The If Worlds show the people Rand is closely linked to. They show Egwene’s possible lives, but interestingly, Rand didn’t see anything relating to any of the Forsaken, even the ones he has had close contact with such as Selene/Lanfear or Ba’alzamon/Ishamael, nor did he of his close friends, Mat or Perrin. Yet Mat and Perrin obviously saw Rand in their lives. Aiel Wise Ones experience something very similar when they step through the three rings ter’angreal in Rhuidean. Rand passed the first step of becoming a Wise One, even though he is male.
How the other men fared:
Ingtar realises the consequences of being a Darkfriend from his lives. He insists he walks in the Light and will find the Horn and pull down Shayol Ghul’s power. Later in the book he describes what he saw in those lives:
"Rand, when Verin brought us here with the Portal Stone, I - I lived other lives. Sometimes I held the Horn, but I never sounded it. I tried to escape what I'd become, but I never did. Always there was something else required of me, always something worse than the last, until I was . . .
The Great Hunt, To Come Out of the Shadow
Uno was nauseated by what he saw of his lives.
From his exclamation, Mat appears to have betrayed Rand in at least one life:
"Rand, I'd never tell anyone about - about you. I wouldn't betray you. You have to believe that!" He looked worse than ever, but Rand thought it was mostly fright.Will Mat? Or will the warning be enough?
- The Great Hunt, What Might Be
Perrin says they have few choices and can’t escape some things. He is resigned to his fate and his ties to Rand thanks to this trip.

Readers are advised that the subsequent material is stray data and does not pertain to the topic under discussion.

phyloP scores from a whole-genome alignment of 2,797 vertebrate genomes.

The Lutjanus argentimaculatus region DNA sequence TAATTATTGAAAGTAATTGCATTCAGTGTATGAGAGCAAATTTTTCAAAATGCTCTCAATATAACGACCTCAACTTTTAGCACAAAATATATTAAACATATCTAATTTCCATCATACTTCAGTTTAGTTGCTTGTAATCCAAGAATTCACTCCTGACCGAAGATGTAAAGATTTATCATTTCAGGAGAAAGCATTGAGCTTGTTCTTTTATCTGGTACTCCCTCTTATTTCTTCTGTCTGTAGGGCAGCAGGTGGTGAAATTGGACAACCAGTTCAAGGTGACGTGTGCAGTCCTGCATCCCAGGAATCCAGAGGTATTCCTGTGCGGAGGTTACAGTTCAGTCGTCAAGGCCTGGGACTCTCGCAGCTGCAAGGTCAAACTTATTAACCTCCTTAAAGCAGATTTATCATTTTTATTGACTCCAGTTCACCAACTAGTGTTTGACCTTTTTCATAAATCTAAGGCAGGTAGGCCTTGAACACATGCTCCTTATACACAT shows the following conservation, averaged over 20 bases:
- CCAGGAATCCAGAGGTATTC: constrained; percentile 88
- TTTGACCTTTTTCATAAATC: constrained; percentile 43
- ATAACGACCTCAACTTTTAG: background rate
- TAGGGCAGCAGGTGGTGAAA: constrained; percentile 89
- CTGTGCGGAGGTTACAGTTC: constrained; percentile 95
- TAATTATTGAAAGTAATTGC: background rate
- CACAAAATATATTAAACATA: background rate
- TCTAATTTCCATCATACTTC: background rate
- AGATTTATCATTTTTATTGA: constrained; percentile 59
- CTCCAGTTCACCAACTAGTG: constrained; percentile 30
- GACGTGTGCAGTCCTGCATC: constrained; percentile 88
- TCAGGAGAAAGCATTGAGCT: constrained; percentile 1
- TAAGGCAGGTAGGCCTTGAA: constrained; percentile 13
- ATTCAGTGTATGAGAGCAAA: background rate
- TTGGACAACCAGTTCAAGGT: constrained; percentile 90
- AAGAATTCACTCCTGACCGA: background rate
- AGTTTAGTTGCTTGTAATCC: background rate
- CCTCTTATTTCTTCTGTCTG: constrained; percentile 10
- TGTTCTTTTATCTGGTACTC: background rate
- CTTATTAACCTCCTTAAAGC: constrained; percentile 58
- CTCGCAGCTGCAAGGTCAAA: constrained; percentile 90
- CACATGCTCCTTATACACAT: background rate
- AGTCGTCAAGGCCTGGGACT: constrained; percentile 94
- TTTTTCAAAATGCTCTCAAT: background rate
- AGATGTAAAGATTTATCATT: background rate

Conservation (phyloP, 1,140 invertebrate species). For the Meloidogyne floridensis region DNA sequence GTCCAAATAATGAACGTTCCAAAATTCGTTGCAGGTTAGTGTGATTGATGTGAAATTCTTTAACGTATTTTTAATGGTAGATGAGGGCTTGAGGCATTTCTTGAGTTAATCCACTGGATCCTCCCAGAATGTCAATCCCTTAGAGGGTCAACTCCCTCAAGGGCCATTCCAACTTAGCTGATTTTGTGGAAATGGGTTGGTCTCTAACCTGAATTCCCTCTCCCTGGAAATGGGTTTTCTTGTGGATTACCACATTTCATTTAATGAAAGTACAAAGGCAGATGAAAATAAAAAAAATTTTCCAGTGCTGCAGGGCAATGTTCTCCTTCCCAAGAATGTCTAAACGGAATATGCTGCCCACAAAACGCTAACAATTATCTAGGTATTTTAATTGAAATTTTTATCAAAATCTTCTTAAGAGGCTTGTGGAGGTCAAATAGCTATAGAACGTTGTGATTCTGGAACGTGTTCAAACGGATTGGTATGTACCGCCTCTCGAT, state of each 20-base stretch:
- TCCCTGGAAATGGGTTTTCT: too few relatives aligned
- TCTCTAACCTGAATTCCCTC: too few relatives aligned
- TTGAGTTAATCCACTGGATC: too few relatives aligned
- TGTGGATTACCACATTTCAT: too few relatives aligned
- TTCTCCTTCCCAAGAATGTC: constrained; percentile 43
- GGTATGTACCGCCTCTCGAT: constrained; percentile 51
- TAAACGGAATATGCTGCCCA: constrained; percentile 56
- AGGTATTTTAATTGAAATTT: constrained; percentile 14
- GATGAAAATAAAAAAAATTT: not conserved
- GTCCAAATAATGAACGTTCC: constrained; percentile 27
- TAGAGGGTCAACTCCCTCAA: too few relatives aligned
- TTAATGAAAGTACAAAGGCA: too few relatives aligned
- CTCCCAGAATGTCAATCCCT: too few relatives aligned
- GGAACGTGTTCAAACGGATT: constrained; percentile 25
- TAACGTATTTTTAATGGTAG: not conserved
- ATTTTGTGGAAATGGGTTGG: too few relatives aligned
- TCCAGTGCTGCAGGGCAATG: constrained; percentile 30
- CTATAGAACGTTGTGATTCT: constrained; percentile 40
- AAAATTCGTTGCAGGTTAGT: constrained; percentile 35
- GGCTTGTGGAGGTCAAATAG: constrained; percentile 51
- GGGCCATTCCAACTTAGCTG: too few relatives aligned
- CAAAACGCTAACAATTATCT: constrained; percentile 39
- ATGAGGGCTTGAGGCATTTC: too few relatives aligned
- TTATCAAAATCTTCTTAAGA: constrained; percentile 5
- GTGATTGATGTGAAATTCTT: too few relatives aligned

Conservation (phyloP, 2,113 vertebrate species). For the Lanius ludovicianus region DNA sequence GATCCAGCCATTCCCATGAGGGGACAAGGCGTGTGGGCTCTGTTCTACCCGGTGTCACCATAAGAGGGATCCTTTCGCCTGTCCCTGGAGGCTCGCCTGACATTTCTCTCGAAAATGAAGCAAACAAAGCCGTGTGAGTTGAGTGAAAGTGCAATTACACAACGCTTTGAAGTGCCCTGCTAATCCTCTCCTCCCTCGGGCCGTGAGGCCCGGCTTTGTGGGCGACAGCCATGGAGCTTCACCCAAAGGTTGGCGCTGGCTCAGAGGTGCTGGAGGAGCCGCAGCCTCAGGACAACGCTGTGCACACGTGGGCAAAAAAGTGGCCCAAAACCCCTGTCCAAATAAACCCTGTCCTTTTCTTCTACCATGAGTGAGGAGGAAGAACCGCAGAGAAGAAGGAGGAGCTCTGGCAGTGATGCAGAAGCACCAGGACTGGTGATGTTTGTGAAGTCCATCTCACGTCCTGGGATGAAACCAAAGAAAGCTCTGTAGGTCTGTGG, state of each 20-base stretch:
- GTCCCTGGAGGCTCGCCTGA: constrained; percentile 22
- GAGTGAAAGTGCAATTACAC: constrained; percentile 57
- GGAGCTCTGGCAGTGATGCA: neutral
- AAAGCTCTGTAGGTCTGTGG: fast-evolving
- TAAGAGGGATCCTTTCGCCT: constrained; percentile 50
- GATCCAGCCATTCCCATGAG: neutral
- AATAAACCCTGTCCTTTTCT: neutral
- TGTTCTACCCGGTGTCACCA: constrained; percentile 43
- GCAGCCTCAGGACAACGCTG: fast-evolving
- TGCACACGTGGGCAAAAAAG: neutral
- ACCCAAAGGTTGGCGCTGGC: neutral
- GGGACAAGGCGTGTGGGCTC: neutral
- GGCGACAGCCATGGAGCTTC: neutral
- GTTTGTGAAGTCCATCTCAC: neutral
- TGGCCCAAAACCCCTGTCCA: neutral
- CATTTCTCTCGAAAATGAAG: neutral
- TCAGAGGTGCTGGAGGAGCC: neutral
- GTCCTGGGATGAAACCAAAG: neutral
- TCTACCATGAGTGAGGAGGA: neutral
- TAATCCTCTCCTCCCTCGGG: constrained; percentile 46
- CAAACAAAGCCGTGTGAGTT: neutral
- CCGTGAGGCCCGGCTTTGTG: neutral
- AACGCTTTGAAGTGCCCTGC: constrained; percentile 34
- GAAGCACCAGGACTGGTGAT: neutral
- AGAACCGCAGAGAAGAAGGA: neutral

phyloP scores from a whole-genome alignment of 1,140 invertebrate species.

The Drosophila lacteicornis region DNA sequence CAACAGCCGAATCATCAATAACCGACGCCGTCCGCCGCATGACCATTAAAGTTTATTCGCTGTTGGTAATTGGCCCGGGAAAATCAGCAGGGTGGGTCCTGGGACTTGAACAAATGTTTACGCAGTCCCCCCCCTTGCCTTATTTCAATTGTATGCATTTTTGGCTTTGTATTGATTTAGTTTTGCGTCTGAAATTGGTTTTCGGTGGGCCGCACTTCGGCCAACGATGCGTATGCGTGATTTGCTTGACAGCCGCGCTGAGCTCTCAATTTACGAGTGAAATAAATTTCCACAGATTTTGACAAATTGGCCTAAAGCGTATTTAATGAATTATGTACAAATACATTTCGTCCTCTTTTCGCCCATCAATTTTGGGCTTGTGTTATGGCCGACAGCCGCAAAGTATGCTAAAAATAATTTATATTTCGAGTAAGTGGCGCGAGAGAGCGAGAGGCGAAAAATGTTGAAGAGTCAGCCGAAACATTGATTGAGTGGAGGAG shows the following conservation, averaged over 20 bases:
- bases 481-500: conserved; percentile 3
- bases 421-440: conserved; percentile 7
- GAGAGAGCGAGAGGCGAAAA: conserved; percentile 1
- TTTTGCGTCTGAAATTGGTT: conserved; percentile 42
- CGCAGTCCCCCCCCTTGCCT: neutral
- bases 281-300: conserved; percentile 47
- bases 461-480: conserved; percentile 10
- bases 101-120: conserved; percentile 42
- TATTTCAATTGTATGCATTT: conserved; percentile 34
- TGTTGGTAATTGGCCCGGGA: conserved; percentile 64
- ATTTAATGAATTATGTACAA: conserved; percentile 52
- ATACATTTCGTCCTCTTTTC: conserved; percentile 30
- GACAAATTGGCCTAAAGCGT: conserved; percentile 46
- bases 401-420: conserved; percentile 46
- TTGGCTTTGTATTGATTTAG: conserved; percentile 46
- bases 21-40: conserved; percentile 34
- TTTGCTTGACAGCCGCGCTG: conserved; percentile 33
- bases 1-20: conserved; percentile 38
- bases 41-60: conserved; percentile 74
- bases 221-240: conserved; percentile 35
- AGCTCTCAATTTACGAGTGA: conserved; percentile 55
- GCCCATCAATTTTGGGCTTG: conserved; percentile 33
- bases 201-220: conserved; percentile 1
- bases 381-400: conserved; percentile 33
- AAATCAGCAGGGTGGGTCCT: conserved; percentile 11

Main world symbol
The Portal Stone symbol for the main world is a triangle on its point surrounded by a circle. The triangle represents the union of body, mind, and spirit. Pointing upwards it symbolises fire and male power, pointing down, water and female power. The circle stands for unity, wholeness, the Divine. The upwards pointing triangle within a circle is a symbol of protection and power – the circle contains the power and prevents it from breaking out and doing damage. It was used by Alcoholic's Anonymous to stand for the integration of personality. There is little or no use of the downwards pointing triangle within a circle but it would logically mean in the context of WOT that the true world is the most real, most divine, but the world uses saidar (the female power) and not both Powers.
Chaos theory is a branch of mathematics that attempts to describe systems which appear random. Such systems are very sensitive to initial conditions.
Much of the mathematics of chaos theory involves the repeated iteration of simple mathematical formulas, which is impractical to do by hand.
Ishamael refers to chaos theory when he remarks in Winter’s Heart, Wonderful News that small changes can have huge flow on effects - the butterfly effect. Small variations of the initial condition of a dynamic system may produce large variations in the long term behaviour of the system.